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What Has BP plc (ADR) (BP)’s Disaster Taught Us?

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BP plcWe likely have very different memories of the event that began three years ago today. Most of us watched in shock, and a little disgust, as the Transocean LTD (NYSE:RIG) owned Deepwater Horizon oil rig, which was leased to BP plc (ADR) (NYSE:BP), burned and spewed oil into the Gulf of Mexico. For me, that whole incident is a bit of a cloud as it began just one month before my wedding day. For you, the remembrance could be much more vivid, and its impact on your life much greater. For most of us, though, there’s a clear recollection of watching the heartbreaking images from the scene like this one:

Source: United States Coast Guard

The disaster in the Gulf was tough for any of us to stomach. Sadly, 11 people lost their lives in the explosion. The environmental and economic disaster that would ensue had many on edge for all 87 days that oil flowed out of the well and into the Gulf. Now, three years later, we can take a step back and think about what lessons have been learned.

First of all, as despised as BP plc (ADR) (NYSE:BP) was as it raced to cap the well, we’re actually lucky that the disaster happened to a company with the financial resources of the oil giant. So far, the company has agreed to pay more than $30 billion in fines, settlements, and cleanup costs. Very few companies could pull that off without going bankrupt.

That’s why we need to look at the disaster in terms of risk. For most Americans, we see the spill and its aftermath as evidence of the risk of doing business, so to speak. We need the oil, and it’s better to get it from our own backyard than to import it from overseas.

However, we also truly value our environment and, for many, this cost of doing business is more than we’d like to see our country paying. This disaster has helped to cement the belief that we need to hasten the move toward cleaner, renewable sources. As noble as that is, with just 13% of our electricity generated from renewable sources, and the fact that we haven’t developed an electric 18-wheeler, we have a long way go before that dream is a reality.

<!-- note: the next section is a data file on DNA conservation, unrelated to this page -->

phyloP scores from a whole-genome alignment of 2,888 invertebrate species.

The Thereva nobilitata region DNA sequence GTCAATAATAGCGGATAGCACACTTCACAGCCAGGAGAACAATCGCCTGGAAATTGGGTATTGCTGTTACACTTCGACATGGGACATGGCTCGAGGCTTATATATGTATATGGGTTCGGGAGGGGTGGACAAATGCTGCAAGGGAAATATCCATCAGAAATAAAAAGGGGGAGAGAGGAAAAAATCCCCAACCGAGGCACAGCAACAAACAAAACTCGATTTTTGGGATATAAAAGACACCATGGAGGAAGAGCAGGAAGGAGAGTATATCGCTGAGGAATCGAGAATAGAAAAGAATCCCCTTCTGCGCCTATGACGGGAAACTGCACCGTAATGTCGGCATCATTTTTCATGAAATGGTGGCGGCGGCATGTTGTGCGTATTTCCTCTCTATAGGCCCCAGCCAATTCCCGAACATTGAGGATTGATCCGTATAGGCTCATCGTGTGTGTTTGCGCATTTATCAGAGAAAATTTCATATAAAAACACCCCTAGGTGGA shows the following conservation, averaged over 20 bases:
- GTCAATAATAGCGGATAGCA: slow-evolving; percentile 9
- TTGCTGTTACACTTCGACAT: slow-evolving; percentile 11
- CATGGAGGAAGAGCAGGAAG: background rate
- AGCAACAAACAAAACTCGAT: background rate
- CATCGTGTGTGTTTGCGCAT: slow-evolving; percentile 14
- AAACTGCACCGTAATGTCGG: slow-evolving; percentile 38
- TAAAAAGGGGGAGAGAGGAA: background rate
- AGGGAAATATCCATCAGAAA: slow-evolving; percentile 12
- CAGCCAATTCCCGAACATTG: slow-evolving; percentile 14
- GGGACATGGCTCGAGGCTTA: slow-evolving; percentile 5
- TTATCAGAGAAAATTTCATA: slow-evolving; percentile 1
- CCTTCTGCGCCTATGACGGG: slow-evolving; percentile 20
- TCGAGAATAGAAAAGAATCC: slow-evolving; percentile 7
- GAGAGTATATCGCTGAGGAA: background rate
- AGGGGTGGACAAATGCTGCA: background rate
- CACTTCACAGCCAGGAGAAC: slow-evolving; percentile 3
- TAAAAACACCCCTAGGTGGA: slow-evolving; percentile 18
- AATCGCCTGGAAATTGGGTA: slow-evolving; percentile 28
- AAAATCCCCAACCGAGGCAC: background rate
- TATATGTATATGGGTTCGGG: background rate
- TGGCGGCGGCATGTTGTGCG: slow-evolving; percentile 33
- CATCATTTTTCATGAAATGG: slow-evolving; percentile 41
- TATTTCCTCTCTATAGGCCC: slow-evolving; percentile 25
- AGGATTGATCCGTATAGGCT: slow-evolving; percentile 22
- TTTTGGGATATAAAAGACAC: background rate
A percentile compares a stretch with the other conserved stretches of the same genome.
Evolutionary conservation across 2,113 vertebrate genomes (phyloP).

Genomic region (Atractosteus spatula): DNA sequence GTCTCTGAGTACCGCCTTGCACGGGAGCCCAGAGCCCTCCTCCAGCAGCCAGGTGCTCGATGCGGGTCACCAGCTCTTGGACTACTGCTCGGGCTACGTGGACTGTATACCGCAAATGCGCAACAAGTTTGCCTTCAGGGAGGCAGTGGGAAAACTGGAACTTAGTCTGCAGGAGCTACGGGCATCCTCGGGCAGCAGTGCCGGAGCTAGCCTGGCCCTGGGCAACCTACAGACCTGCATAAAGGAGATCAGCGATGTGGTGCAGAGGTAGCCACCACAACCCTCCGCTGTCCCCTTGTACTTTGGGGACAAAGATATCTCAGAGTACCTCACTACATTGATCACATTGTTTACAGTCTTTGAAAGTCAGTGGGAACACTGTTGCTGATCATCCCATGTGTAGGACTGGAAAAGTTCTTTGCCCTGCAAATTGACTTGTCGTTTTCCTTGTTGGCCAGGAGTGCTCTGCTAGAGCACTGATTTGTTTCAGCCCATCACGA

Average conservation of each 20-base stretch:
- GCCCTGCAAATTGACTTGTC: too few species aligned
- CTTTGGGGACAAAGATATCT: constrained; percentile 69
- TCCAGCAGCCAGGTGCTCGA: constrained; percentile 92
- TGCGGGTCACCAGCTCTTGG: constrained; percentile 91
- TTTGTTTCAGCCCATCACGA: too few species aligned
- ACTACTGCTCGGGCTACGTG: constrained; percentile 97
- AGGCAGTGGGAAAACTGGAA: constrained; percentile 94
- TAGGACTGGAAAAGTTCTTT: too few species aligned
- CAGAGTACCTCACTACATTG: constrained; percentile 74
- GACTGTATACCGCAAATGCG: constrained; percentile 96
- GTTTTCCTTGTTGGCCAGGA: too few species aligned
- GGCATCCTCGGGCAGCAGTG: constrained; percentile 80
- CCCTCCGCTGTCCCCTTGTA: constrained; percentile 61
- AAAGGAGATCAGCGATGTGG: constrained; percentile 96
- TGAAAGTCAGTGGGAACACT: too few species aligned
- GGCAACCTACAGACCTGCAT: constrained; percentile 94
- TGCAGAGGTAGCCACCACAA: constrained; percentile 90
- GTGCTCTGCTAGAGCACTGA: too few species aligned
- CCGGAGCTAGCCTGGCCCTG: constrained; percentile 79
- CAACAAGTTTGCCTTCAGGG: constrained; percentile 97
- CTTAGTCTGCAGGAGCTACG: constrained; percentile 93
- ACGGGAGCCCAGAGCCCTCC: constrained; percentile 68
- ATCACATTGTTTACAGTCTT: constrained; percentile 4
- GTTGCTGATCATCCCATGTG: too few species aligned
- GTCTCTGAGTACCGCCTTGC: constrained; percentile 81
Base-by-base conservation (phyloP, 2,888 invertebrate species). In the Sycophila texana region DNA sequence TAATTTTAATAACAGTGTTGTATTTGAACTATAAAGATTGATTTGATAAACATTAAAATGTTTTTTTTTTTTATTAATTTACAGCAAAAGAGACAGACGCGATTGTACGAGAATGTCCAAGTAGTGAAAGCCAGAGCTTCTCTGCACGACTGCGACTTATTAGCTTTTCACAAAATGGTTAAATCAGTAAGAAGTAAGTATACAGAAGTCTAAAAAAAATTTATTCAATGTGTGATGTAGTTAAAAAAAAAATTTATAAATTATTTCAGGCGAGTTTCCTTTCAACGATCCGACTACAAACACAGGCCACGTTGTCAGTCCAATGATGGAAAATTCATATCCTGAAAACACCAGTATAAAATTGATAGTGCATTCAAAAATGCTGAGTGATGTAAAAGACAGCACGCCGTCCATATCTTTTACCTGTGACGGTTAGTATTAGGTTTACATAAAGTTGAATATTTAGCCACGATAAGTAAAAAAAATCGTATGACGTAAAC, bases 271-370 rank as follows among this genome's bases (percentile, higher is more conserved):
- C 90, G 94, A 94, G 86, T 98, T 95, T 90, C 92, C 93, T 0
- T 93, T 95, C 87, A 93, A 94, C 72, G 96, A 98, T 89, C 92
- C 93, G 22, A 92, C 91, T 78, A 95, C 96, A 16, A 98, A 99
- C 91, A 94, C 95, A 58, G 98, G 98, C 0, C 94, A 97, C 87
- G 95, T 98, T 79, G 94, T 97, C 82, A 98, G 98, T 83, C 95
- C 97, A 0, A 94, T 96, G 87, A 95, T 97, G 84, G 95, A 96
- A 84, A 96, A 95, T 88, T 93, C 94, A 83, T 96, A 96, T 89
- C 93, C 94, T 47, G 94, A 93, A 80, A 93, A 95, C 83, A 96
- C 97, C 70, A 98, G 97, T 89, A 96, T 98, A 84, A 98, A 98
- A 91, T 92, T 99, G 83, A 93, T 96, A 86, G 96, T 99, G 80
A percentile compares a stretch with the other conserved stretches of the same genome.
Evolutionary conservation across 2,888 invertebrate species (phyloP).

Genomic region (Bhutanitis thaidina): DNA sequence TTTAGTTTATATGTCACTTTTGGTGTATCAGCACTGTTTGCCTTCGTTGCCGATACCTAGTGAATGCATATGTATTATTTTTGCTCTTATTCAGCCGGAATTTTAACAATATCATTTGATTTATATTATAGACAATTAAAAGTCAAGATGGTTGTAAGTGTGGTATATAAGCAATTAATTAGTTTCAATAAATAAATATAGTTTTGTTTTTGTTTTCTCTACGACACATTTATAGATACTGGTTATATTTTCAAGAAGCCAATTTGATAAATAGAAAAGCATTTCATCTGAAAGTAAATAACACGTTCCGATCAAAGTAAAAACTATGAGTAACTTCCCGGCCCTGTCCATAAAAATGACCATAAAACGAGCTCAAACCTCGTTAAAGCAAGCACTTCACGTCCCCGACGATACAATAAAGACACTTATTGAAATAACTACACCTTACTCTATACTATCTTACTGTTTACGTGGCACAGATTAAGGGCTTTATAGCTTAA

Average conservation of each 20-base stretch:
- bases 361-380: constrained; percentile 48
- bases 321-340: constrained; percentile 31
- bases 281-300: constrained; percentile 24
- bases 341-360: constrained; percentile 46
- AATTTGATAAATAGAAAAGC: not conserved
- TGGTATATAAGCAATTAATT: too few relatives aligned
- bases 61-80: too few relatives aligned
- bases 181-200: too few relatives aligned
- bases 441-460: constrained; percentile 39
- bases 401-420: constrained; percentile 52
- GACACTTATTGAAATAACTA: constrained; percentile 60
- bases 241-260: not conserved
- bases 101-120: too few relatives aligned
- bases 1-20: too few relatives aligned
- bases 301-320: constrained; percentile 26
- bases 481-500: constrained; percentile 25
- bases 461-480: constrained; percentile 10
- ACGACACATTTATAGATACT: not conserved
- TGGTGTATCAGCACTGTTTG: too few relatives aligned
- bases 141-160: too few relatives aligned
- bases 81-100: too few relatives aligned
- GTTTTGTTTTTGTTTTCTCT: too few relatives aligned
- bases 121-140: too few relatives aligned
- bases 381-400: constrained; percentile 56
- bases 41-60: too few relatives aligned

That means we have no choice but to keep drilling for oil, despite the risks. Untold billions will continue to be invested in the coming years to keep our economy humming. Many of us, as investors, will be contributing our own hard-earned capital to that cause, so we need to be reminded of some very clear takeaways.

First, you must know the risks of any investment you’re making. That’s easier said than done, and I think this quote from Carl Richards says it all: “Risk is what’s left over when you think you’ve thought of everything.” That’s why you need to think beyond the obvious, and consider how risky an investment might actually become.

For example, ATP Oil & Gas was forced into bankruptcy because its business couldn’t operate in the aftermath of the Gulf of Mexico disaster. The company was prevented from bringing production online because of the moratorium that was put in place after the disaster. That’s why it’s advisable to pay close attention to how a company is exposed to deepwater drilling, or to one commodity or region in particular. It goes without saying, you must be diversified so your risk is spread out.

That’s why you’re seeing more oil and gas companies partner on large projects. Just take a look at the announcement of a recent significant oil discovery in the Gulf, and you’ll notice that Anadarko Petroleum Corporation (NYSE:APC) had partnered with four other companies, including ConocoPhillips (NYSE:COP), Cobalt International, Marathon Oil Corporation (NYSE:MRO) and Venari Offshore. By working together, these five companies are spreading the risk so that no one company is exposed should a major disaster occur.

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